The wage freeze for provincial politicians alone will save R132.8 million.
Strict new rules for SOEs
Mboweni warned that state-owned companies pose “very serious risks” to government finances.
Funding requests from SAA, SABC, Denel, Eskom and others have increased, with several requesting state support just to continue operating. “Isn’t it about time the country asks the question: do we still need these enterprises? If we do, can we manage them better? If we don’t need them, what should we do?”
The minister said that, where possible, corporate partners for these entities are sought. In addition, government is going to be stricter about the guarantees it provides for state-owned enterprises.
These guarantees, which entities need to get funding, won’t be provided for day-to-day operational costs. If an entity wants a guarantee from government for these daily costs, it will have to appoint a “Chief Reorganisation Officer”.
Eskom already has war rooms, task teams, special cabinet committees, close involvement by the public enterprises minister, and as almost an afterthought, its own board. And now a chief reorganisation officer.— Joseph Cotterill (@jsphctrl) February 20, 2019
The only state-owned entity that received a positive mention from Mboweni was the Land Bank, which was congratulated for reducing its debt.
Budget: Minister asks whether state owned enterprises still necessary, but apart from asking the question provides no details of a possible strategy. Too politically sensitive to address ahead of an election. Next year we will ask the same question.— David Shapiro (@davidshapiro61) February 20, 2019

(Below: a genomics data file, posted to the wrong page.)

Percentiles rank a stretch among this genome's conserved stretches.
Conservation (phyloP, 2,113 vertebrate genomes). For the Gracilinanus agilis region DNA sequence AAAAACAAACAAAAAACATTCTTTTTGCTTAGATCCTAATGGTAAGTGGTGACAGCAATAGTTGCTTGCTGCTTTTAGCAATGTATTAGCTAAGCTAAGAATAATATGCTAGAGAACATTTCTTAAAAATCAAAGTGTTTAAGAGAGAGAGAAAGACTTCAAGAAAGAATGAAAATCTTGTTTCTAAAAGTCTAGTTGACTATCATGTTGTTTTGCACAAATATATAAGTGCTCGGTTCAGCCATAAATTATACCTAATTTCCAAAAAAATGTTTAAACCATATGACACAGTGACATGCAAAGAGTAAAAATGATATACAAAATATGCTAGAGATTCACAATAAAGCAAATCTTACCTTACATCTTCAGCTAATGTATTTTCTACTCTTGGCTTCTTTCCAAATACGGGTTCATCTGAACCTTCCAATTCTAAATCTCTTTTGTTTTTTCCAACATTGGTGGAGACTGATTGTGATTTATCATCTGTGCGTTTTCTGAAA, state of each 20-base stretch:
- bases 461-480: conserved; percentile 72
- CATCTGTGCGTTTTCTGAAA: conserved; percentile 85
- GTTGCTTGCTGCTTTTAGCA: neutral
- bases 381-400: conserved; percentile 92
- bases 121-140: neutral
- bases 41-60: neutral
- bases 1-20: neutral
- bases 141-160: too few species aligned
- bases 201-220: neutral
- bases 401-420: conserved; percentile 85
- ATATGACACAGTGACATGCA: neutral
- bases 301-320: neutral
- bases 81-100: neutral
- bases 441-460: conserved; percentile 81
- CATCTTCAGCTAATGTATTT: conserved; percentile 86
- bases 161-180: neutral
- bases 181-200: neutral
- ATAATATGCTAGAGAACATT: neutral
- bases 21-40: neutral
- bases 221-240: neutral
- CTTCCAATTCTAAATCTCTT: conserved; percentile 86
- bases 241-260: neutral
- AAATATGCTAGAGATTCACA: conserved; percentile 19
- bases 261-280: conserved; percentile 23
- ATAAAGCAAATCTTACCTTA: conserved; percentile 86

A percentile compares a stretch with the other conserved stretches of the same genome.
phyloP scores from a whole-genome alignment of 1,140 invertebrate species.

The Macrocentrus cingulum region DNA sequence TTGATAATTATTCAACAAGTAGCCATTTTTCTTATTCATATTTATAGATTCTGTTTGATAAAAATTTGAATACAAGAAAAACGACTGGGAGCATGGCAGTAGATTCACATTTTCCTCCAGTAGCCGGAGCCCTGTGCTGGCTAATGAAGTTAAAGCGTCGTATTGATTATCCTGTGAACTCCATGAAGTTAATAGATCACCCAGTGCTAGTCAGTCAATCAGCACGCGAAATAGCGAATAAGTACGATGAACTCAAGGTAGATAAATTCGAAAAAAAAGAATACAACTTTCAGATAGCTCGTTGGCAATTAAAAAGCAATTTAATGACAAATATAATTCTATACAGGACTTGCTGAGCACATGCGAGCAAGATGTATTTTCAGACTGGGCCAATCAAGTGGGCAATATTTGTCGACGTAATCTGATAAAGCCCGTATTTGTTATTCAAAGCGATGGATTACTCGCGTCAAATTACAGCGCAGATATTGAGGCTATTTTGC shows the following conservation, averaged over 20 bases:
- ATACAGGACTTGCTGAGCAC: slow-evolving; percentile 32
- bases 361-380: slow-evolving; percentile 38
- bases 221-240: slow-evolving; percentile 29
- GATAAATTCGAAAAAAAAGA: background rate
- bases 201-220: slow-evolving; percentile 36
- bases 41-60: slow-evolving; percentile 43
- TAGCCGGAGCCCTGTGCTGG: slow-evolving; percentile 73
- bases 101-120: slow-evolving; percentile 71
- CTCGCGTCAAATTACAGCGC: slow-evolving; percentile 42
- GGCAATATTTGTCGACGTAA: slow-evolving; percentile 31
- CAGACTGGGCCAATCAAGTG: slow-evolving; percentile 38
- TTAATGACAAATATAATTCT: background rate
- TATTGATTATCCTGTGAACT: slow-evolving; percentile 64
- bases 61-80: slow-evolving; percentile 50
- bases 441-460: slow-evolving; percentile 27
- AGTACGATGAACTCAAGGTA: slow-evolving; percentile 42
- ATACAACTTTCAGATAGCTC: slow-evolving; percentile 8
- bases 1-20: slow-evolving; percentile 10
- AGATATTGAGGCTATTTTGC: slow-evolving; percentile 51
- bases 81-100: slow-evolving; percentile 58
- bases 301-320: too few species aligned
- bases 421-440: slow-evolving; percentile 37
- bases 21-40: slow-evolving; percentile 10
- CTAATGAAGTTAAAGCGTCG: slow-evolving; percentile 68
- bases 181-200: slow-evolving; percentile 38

But Eskom will still get a R69 billion bailout over the next three years
“Pouring money directly into Eskom in its current form is like pouring water into a sieve,” said Mboweni. Still, in addition to the billions it is offering Eskom in guarantees, government will set aside R23 billion a year to financially support the embattled utility while it is splits into three units.
“I want to make it clear: the national government is not taking on Eskom’s debt. Eskom took on the debt. It must ultimately repay it,” Mboweni said.
A new national theatre and a new national museum
“The global renown of South Africa’s art and culture is an expression of our soft power and our heritage,” said Mboweni. Apart from a new national theatre and museum, government will also consider financial support for the National Archives, a national orchestra and ballet troupe.
The SARS large business unit is making a comeback
SARS will relaunch its unit that specifically dealt with large businesses in April.
“The large business unit was a major source of tax collection, and its skill was renowned,” said Mboweni. It was abolished under the previous SARS commissioner Tom Moyane.
An export tax on scrap metal is considered
Government wants metals to stay in the country and be reused for other purposes.
Sugar tax hike
The ‘health promotion levy’ was introduced last year, which applies to cooldrink with more than 4 grams of sugar per 100ml. This year, the tax has been hiked from 2.1c per gram above 4 grams, to 2.21c per gram.
Housing subsidies for first-time buyers
Government will give first-time buyers subsidies through its Our Help to Buy scheme. There have been state housing subsidies in the part, but government is now assuming direct control of the scheme – taking it away from the provinces. A national marketing campaign will be launched for the subsidies, which will amount to R950 million over three years.